An American official acknowledged on Tuesday that Jordanian fighter pilots trained closely alongside their Israeli counterparts at an air force exercise hosted by the US this summer.
Israeli Defense Minister Moshe Ya’alon did not directly confirm Jordan’s participation, but he said in a speech on Tuesday that Israeli pilots had trained with “unspecified” Arab pilots in July’s “Red Flag” exercises, which are joint combat training activities hosted by the US in Alaska.
During the course of the drill, Jordanian warplanes flew with Israeli jets, and even refueled from an Israeli tanker in the Atlantic Ocean.
Since Israel and Jordan signed a peace treaty in 1994, the neighboring nations have quietly enjoyed mutually beneficial security and economic relations. However, neither country has ever acknowledged joint military training, and their friendly governmental relations are not popular among many Jordanian citizens.
Recently, the relationship between Jordan and Israel has been strained over current tensions on the Temple Mount, which is under the management of a Jordanian Waqf. Palestinians claim that Israel is attempting to change the status quo on the Mount, which forbids non-Muslim prayer, and attribute the recent rise in violent terror attacks to Palestinian outrage over the issue. Israel has repeatedly denied that it is interested in changing the status quo.
In an effort to quell the disquiet, Israel agreed to a recent proposal that video cameras be installed on the Mount, ostensibly to monitor non-Muslim visitors for violations of the rule against prayer. Jordan also agreed to the proposal, which was reached through efforts by American Secretary of State John Kerry.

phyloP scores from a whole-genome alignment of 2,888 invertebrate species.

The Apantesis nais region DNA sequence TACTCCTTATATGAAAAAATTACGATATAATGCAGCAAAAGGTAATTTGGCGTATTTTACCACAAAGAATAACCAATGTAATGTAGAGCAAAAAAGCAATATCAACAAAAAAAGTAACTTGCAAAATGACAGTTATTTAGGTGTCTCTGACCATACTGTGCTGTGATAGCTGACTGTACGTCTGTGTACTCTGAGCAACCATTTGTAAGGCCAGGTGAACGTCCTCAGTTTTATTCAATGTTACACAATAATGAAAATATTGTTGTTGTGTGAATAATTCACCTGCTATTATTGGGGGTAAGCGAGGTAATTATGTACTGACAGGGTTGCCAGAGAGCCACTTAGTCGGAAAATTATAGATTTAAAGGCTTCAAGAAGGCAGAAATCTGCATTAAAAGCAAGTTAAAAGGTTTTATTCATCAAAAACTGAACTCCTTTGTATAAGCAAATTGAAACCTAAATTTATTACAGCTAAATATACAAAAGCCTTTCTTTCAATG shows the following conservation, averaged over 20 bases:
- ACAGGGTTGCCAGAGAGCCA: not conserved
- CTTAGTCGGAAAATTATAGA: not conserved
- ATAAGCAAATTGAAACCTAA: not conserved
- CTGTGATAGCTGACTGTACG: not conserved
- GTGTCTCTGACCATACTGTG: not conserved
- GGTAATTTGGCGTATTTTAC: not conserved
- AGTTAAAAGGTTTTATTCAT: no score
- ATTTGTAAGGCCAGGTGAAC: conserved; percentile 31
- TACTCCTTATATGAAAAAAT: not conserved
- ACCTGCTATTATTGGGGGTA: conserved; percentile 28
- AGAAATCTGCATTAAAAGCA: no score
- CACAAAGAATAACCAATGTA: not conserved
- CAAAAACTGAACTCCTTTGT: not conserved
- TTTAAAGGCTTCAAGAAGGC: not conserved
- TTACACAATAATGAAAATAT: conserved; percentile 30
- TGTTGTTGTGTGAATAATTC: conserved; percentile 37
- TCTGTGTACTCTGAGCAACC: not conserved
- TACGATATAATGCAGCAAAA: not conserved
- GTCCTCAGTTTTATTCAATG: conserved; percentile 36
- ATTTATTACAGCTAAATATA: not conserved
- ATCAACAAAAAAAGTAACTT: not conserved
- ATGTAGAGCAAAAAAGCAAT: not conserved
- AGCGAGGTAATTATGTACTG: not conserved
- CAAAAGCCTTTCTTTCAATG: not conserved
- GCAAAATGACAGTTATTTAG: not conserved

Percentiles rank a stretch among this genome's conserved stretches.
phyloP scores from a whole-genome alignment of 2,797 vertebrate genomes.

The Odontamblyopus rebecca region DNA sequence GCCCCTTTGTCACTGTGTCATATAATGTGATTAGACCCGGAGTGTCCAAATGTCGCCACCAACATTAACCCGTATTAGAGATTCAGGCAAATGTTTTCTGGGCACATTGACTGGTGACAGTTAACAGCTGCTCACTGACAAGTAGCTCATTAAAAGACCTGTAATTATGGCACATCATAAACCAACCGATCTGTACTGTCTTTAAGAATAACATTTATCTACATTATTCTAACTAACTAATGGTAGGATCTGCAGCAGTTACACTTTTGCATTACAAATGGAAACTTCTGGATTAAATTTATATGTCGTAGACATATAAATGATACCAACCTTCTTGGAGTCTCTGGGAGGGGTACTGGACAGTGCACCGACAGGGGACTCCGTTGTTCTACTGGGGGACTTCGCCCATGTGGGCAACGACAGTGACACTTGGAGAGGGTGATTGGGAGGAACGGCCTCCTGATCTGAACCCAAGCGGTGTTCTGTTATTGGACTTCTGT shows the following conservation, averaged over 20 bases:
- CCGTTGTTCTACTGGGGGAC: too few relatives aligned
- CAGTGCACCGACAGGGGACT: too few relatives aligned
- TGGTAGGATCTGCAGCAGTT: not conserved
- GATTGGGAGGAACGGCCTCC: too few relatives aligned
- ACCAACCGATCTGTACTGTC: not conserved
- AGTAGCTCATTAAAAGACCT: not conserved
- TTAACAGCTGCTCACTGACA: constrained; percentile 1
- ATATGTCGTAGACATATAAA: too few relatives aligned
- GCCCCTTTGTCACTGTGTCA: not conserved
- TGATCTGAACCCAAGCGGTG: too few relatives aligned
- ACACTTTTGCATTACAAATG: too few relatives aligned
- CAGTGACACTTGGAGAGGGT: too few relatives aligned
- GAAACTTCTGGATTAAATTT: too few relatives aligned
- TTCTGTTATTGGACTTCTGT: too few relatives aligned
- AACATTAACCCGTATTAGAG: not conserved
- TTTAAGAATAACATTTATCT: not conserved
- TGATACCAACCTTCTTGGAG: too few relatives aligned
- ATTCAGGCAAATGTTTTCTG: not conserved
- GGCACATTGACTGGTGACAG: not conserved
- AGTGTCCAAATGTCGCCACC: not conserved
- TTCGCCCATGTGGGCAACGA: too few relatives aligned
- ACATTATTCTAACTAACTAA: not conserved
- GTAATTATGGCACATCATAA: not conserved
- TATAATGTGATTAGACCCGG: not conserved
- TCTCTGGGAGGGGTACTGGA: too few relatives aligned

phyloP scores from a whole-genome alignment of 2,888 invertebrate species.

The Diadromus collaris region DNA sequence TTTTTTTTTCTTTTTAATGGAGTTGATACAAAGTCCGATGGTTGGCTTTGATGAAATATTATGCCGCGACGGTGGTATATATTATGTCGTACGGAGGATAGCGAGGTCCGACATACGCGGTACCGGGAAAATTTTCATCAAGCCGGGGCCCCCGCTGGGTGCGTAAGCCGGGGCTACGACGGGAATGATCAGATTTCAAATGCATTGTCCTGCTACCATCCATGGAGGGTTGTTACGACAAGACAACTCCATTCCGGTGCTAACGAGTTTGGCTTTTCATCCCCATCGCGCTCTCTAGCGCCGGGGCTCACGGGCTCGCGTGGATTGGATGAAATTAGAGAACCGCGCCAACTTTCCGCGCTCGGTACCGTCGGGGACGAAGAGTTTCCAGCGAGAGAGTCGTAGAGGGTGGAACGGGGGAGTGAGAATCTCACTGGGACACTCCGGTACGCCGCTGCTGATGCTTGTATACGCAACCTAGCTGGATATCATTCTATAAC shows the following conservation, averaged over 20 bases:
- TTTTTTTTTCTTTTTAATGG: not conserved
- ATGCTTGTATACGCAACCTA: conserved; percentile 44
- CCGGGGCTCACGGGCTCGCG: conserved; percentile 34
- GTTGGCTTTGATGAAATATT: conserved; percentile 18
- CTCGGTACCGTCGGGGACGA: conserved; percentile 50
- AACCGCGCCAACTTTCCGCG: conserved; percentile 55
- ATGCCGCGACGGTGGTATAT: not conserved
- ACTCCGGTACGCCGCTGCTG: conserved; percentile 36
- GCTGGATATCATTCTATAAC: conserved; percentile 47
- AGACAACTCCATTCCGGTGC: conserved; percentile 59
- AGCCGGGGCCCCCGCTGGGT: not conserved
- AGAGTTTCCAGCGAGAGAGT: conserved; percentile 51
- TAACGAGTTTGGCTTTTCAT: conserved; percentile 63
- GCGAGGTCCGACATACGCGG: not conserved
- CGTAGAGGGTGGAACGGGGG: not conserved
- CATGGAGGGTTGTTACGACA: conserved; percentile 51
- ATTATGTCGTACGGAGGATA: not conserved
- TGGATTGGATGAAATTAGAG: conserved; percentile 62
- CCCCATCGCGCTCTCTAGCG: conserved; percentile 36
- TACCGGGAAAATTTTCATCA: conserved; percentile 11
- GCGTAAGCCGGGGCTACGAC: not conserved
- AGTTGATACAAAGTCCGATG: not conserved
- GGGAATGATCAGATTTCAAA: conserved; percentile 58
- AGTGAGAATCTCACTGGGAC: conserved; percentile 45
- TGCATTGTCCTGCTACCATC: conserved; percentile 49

However, the Palestinian Authority immediately rejected the proposal, calling it a “trap” which Israel would use to arrest Palestinians “under the pretext of incitement”. Jordan, in turn, sharply rebuked the PA for its refusal and called the remarks “inappropriate and unfair”.
“The cameras will document everything, including those who want to assault Palestinians or Israelis. The cameras will document anyone who carries out an assault or Jews who want to pray there,” said Jordanian politician Adnan Abu Odeh.
Jordan is not the only Arab state which is looking to build stronger ties with Israel. Recently, Saudi Arabian prince al-Waleed bin Talal said that his country must consider teaming up with Israel against a Palestinian intifada in order to thwart the larger threat represented by Iran. He was quoted as saying, “Saudi Arabia and Israel must bolster their relations and form a united front to stymie Tehran’s ambitious agenda.”